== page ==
I strive each day to serve my purpose of helping those in need and I believe I do so by utilizing all of my experiences to accomplish my goal of supporting those who desire to establish their sobriety and maintain it in their recovery. Connect with Thomas on LinkedIn.

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Mary D.Porter,LICDC

 My name is Mary D. Porter. I received my Masters of Social Work in 2008 from The University of Cincinnati. I received My Licensed Independent Chemical Dependency Counselor Licensure in 2001. I retired from The Department of Veteran Affairs Medical Center on April 14, 2014. Currently, I am the Associate Clinical Director for The Ohio Community Health Recovery Centers in Cincinnati.. Due to the fourth wave of the Opioid Epidemic in 2019,  I decided to enter back into the workforce to assist the addicted population.

The overdoses were astounding and I wanted to help.  I consider myself  to be an advocate for the addicted population. My compassion, resilience, empathy, wisdom, knowledge, experience and  love I have for this forgotten population goes beyond words. I consider what I do for the addicted population as a calling versus a “career,” because I too was once an “addict and alcoholic.” Today I am 45.5 years alcohol and substance free.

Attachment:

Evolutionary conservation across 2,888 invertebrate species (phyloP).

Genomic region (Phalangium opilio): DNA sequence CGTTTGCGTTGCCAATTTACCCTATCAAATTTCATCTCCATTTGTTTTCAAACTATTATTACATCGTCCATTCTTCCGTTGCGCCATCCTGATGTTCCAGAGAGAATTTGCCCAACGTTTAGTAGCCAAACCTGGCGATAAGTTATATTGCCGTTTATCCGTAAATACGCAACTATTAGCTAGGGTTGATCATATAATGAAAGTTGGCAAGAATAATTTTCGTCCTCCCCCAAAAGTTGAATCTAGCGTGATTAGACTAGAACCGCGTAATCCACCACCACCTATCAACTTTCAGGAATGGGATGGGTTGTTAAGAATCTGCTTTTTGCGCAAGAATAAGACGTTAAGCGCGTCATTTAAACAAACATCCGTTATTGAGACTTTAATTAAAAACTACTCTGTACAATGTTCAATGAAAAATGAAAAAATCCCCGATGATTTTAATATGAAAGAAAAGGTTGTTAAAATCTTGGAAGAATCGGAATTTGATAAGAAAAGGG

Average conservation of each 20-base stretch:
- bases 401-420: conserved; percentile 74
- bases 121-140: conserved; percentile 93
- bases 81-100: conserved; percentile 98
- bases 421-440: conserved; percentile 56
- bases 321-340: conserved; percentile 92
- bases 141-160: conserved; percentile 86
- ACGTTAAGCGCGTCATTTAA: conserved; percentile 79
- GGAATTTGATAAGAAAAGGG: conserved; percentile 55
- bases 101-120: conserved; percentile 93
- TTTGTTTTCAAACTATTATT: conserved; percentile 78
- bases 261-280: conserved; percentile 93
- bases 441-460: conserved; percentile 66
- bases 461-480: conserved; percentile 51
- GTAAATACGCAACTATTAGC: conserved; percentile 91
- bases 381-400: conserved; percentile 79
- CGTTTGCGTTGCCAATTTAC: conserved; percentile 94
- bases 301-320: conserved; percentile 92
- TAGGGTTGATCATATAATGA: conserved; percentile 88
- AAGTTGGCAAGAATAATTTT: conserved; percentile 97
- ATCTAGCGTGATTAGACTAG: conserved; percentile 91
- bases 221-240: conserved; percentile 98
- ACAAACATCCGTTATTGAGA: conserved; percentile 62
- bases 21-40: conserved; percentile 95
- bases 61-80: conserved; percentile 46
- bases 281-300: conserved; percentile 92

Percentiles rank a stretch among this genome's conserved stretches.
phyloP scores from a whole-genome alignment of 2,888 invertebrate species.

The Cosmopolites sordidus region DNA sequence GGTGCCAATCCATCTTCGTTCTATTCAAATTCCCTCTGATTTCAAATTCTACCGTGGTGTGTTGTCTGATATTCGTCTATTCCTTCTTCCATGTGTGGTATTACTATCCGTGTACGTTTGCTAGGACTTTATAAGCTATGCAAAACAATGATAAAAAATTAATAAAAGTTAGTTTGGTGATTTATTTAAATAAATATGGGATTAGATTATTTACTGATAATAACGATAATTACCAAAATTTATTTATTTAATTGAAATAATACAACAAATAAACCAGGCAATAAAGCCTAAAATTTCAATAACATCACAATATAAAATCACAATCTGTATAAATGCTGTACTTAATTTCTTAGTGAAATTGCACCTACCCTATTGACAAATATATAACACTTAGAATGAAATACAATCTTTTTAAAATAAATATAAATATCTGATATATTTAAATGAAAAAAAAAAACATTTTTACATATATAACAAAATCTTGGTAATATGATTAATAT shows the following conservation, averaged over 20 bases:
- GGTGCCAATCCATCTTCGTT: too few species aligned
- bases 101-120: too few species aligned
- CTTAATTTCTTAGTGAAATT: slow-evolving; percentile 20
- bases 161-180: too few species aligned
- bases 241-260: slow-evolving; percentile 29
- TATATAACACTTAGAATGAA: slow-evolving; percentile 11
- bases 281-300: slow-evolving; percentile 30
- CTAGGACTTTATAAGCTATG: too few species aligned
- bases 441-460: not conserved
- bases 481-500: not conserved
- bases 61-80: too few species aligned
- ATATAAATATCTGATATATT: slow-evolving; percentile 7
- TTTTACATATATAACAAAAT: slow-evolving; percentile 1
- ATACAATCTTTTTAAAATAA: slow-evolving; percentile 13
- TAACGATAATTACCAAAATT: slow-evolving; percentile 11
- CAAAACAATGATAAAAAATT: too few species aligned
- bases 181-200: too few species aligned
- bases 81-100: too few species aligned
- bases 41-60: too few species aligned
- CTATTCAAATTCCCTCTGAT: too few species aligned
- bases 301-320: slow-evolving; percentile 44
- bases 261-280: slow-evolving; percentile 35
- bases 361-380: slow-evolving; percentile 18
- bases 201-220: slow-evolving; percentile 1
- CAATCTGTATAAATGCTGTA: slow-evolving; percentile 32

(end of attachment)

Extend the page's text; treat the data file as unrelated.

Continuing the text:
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Ben Lemmon LCDC III

Hello, my name is Ben Lemmon, and I’m the Vice President and Clinical Director at Ohio Community Health Recovery Centers. I’ve been working in the addiction and mental health field since 2013 and decided to enter the field after overcoming my own challenges with addiction.

When I first meet a client, I always explain to them that the reason we are meeting is because they are not capable of obtaining or maintaining sobriety, and my goal is to create a person that can maintain sobriety. I believe a person’s personality is made up of their thoughts, feelings and actions and my job is to help clients identify the thoughts, feelings and actions that have them disconnected from recovery and provide them with the tools to live a healthy and happy life. Connect with Ben on LinkedIn